The sisters of Cabrini Shrine

By Cindi Rinehart

“I shall be telling this with a sigh
Somewhere ages and ages hence:
Two roads diverged in wood and I…
I took the one less traveled by,
And that has made all the difference.”

That is the last stanza of one of my favorite poems called “The Road Not Taken,” by Robert Frost. I can recite it in my sleep but little did I know how close the last line came to defining me. And here I am, by golly, ‘ages and ages hence,’ telling you the story of how, literally choosing the road less traveled, changed the entire course of my life.

I had a show in Columbus, Ohio on Warner Qube television. The show was called “Soap Scoop” and was a one hour talk show about soap operas. I loved the show but 2 years into it Warner Cable shut down the studios and I was soon living on blow up furniture, martini’s and Hamburger Helper. While looking for work, I would occasionally call my ex-producer/best friend, Pat in Seattle and whine about not being able to get a job.

One day I told Pat that I just can’t get arrested and she said, “Why don’t you come out to Seattle?” I said, “sure, you’re a big time producer, can you get me a job?” She bluntly said that she couldn’t.

I said, “What am I supposed to do? Sell my plastic furniture, jump in my convertible Chrysler, drive over 3,000 miles to say hello?” She said, “Why not?” I said, “Why not, of course! “ That was that.

Two days later, I was headed West!I jumped on the freeway with my tunes blasting and my Jack Daniels tucked by my side.

The trip was going swimmingly well until one afternoon I started shaking uncontrollably while I was driving. I pulled over and tried to shake it off. What was happening to me? My heart started pounding like a steel drum in my chest.

This wasn’t like me. I was the fearless one, the warrior woman, the girl who ran with the wind! I suddenly burst into tears that wouldn’t stop. I felt my whole body just drain of everything, leaving nothing but sickening, achy emptiness. I can’t go on, I thought. This is it. I’m going to die today. With that came waves of what? Fear? Grief? I didn’t know.

Somehow I got to a phone booth and called my friend Pat, collect. I could barely get a sentence out. I remember bawling that I thought I was going to die that night, “You are not going to die,” she said loudly. “But, I can’t breathe, my heart is in my throat and beating so hard I can hear it,” I wailed.“Where are you,” she asked. “I don’t know,” I cried. “Somewhere around Denver I think. I don’t know, I don’t know where I am.”“Cindi, stay with me!” she demanded. “Look around you right now and tell me everything you see!” “Mountains,” I cried. “There are just mountains everywhere.” “What else do you see?” “God, Pat, I’m near some shrine.” “A shrine?” she shrieked. “You’re near a shrine? What kind of shrine? Does it have a name? Look for a name!” I was slowly getting my breath back. Pat’s questions were bringing me back to the “now” and slowly back into my body. “It says Cabrini Shrine,” I managed. “There’s a Cabrini Hospital here in Seattle,” she said. “It was started by a Saint…a lady saint! Cindi, you have to go to the shrine. The nuns will take care of you. Promise me you will make your way to the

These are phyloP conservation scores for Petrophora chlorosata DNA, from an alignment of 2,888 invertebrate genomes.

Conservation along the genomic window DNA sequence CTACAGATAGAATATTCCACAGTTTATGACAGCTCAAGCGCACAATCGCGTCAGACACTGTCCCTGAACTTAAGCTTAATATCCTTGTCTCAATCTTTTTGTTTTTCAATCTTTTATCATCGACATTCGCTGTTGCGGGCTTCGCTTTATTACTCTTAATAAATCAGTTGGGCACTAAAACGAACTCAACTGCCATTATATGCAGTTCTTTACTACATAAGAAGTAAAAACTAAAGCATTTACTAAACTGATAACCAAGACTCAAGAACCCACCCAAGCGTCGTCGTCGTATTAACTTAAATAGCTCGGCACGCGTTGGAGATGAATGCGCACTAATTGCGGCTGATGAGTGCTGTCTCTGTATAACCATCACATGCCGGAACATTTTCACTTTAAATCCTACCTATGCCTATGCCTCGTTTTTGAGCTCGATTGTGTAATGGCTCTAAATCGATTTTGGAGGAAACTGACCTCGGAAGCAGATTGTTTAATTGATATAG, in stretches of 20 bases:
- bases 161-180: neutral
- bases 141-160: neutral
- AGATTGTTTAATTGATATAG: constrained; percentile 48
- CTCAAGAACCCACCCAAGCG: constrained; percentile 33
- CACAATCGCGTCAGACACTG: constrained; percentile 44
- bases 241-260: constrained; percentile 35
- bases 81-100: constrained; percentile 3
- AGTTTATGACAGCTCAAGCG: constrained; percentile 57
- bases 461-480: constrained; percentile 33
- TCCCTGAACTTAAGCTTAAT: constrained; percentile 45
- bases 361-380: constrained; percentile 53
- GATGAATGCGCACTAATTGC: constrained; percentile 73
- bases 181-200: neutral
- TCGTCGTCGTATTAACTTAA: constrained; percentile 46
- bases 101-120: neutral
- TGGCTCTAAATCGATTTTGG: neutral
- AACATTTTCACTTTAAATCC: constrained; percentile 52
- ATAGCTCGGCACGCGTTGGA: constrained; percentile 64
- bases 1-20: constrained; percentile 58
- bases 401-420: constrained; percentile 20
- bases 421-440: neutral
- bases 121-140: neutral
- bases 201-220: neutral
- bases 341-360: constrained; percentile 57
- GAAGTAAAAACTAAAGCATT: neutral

Cabrini Shrine!”

“Okay, but Pat, I’m so scared. I don’t know what’s wrong with me. Pat said in a whisper,” Go see the Cabrini Shrine right now and the nuns will help you. Just get up to the Shrine.” I did. Slowly I made my way up to the shrine and to the Sisters of the Sacred Heart of Jesus. l was completely deflated, my spirit void of anything. It was as if I were a piece of fruit whose flesh had been peeled away with a paring knife.

The emptiness throbbed.

I made it to the shrine and told the nuns that I just couldn’t go on. I told them I felt like I was dying and about the emptiness I felt.

They gathered around me and talked ever so softly telling me it was going to be alright. I wanted nothing more than to jump in my cute little convertible and head back to Ohio to the comforts of home, safe and secure. Then the nuns told me, “Wait. Before you turn around, please climb the one hundred steps to the actual Shrine and pray by the statue of Jesus.” I climbed those one hundred steps with sweeping views of the Rockies everywhere. I prayed and prayed. I just poured out what was left of me.

Suddenly an overwhelming sense of calm came over me with a voice that whispered, “You’re on the right road. Go. Go and get your good. You deserve it.” That was it! I raced down the steps, hugged the nuns goodbye and jumped in my car and headed toward the sunset. I was still on the highway for Seattle but now I knew I was going there as a fresh, new soul. I had left all my family and friends behind, I had, in effect, emptied the old Cindi. It would take time to fill myself up with new times, but I was on my way. I hit Seattle two days later and have been here ever since. If you’re ever near Golden. Colorado, please stop in and tell the beautiful Sisters of the Sacred Heart, thank you again for helping me on my life-changing road less traveled.

Let me leave with with just a few questions that I’ll be answering.

Could the sisters at the Cabrini Shrine help a lost little girl?
How did Cindi get invited to a party on Malcolm Forbes yacht in New York City?
How did I end up playing drums in the Eiffel Tower in Gay Paree ?
Why would someone burn my diapers?
Hope you make it back next week!

Lots of Peace, Love and Joy!!
Cindi

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